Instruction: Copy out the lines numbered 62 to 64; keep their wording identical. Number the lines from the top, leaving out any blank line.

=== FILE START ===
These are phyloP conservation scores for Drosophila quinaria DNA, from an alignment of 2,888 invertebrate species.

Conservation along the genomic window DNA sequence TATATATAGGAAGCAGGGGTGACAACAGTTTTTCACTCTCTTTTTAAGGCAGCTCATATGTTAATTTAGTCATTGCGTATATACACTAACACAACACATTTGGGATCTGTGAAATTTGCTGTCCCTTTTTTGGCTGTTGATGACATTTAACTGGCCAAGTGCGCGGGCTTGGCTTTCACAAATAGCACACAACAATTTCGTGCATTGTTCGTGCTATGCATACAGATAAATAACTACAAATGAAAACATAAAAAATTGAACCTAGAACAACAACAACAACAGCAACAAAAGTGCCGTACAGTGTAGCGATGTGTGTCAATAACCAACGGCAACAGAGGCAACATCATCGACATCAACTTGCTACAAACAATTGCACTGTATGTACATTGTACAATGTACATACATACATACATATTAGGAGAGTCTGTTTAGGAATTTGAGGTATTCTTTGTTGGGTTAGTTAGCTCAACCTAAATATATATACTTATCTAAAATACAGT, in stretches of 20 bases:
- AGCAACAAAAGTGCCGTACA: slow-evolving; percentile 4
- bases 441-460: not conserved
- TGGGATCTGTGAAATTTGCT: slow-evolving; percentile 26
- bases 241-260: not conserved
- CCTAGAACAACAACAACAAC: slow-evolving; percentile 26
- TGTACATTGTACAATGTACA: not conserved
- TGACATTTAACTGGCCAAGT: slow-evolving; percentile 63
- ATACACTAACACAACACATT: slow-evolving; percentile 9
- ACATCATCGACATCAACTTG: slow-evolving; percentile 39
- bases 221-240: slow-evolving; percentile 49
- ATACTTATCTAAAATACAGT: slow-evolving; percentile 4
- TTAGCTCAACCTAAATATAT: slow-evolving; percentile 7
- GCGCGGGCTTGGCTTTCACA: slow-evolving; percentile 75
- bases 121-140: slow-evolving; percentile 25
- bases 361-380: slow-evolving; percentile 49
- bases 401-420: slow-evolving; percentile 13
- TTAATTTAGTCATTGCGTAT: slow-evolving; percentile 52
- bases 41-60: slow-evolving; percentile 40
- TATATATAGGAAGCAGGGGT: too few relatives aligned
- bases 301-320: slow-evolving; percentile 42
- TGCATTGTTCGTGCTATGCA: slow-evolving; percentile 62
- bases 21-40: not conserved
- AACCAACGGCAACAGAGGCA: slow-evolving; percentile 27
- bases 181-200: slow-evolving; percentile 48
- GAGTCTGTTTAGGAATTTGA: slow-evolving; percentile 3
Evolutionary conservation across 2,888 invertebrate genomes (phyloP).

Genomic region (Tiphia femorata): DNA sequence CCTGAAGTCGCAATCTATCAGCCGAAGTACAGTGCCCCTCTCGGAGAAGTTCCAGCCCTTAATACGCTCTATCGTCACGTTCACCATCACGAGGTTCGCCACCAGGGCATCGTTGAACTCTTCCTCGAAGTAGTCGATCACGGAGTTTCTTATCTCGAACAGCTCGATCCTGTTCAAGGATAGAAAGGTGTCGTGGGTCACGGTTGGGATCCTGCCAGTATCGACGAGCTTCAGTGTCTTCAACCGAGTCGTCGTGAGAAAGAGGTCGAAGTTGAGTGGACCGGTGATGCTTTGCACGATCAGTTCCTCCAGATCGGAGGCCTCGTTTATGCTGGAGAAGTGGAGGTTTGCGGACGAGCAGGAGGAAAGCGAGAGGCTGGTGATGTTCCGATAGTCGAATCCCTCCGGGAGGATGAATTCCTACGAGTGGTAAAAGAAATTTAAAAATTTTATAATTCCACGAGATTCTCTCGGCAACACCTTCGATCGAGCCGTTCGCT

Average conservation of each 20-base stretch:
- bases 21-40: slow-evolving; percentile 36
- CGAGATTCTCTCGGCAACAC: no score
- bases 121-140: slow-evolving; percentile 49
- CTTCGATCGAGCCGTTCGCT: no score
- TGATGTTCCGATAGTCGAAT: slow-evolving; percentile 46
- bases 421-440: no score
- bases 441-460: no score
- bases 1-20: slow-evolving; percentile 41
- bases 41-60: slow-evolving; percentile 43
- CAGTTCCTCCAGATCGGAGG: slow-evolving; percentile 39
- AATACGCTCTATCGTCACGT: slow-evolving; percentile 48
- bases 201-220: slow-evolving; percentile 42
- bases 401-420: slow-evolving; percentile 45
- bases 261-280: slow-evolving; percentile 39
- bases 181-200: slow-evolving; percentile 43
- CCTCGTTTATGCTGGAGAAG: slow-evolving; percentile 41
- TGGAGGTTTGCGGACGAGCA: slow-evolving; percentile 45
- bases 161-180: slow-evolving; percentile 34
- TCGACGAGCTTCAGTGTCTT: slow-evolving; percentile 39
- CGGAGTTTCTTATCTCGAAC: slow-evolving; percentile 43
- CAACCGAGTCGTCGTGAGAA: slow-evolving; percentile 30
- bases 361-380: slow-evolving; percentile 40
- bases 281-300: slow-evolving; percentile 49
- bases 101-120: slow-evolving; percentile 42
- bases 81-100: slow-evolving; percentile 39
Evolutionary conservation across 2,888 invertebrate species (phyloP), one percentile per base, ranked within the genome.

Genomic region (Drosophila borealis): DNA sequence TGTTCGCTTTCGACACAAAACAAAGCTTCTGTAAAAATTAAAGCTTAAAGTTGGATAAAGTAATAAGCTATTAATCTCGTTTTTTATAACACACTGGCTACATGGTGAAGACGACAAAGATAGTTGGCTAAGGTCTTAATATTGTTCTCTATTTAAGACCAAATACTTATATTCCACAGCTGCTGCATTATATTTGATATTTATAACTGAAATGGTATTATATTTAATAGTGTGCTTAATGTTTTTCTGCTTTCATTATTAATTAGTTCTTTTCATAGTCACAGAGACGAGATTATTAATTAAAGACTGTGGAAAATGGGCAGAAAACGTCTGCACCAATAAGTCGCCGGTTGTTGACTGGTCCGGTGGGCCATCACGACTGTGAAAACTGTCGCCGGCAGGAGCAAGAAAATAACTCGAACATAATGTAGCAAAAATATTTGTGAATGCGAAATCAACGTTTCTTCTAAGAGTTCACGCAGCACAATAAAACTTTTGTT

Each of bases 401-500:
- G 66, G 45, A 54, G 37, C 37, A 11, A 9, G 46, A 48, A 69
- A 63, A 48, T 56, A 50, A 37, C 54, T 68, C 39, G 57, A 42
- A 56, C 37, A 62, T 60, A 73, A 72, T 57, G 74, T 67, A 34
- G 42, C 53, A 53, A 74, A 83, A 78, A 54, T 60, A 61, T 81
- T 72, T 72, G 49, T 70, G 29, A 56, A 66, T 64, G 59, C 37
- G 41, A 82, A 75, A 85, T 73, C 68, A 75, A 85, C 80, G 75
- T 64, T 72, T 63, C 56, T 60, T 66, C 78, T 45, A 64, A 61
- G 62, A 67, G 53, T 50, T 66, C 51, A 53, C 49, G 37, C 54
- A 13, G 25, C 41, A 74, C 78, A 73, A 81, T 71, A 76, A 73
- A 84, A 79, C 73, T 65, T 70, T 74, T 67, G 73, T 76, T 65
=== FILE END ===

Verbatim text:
- G 42, C 53, A 53, A 74, A 83, A 78, A 54, T 60, A 61, T 81
- T 72, T 72, G 49, T 70, G 29, A 56, A 66, T 64, G 59, C 37
- G 41, A 82, A 75, A 85, T 73, C 68, A 75, A 85, C 80, G 75